A new TV streaming service which is meant to rival the likes of Netflix by offering classic British TV on demand has banned a number of classic comedy shows from the sixties and seventies.
Britbox, the new “best of British” streaming venture by the BBC and ITV, will not include popular TV shows now seen as “too offensive” and deemed “inappropriate” by politically correct TV bosses for modern audiences.
Along with ‘Curry and Chips’, the BBC’s military sitcom ‘It Ain’t Half Hot Mum’, set in India during World War Two, has also been banned.
Another banned show is ITV’s 1970s ‘Love Thy Neighbour’ sitcom about a West Indian immigrant family living next door to a native English couple.
And the BBC’s ‘Till Death Us Do Part’, first broadcast in 1965, which featured the iconic Alf Garnett character and his family living in London before the native English/British population became a minority in many parts of the capital, will also not be available.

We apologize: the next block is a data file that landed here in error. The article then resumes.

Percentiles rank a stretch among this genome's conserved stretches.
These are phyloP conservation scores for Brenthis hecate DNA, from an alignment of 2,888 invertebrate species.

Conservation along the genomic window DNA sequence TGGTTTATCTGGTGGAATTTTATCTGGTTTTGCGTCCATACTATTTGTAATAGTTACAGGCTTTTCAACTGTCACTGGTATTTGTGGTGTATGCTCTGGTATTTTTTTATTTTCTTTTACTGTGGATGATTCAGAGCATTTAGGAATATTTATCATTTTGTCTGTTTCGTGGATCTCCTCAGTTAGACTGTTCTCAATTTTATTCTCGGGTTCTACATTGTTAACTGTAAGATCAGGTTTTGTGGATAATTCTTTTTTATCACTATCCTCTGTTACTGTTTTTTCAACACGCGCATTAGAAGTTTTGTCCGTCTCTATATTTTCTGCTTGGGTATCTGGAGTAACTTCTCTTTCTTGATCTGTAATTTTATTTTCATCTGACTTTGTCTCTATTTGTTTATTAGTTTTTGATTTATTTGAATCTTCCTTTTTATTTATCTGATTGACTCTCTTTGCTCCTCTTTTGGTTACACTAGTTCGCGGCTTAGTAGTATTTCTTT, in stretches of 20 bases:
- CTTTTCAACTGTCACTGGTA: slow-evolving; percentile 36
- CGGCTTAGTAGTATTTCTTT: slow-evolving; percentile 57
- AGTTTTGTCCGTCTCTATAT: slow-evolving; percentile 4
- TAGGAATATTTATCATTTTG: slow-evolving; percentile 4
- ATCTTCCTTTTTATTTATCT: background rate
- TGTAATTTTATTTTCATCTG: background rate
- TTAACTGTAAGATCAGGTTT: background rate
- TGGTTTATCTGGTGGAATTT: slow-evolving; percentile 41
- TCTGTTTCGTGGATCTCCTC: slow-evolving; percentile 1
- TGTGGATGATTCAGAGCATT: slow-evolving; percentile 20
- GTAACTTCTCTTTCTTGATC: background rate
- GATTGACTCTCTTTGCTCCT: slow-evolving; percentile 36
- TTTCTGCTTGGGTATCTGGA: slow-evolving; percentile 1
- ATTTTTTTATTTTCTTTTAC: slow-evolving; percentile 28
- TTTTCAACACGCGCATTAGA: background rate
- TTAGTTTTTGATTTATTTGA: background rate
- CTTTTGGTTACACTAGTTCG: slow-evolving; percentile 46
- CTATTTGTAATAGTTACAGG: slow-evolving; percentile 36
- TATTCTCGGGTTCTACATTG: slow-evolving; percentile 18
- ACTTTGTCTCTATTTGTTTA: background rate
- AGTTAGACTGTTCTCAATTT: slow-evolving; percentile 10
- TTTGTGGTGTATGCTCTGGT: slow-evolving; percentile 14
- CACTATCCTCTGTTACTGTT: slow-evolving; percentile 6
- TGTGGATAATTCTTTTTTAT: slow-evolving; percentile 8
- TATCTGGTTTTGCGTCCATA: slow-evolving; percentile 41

The very unBritish sounding Reemah Sakaan, the senior TV executive responsible for launching the subscription service, said: “We recomply everything that goes on to Britbox with modern viewing standards. There’s also the ability to create bespoke warnings around key programming.”
Seemingly without any sense of irony given the censorship already apparent as part of the new streaming service, Sakaan continued: “Ostensibly the other streamers are US-focused. UK audiences can feel a bit lost actually. In Britbox you are immediately in a world populated by people and faces and places you know.”
Thankfully, the ‘banned’ shows are still available to buy on DVD or view on YouTube (for now!)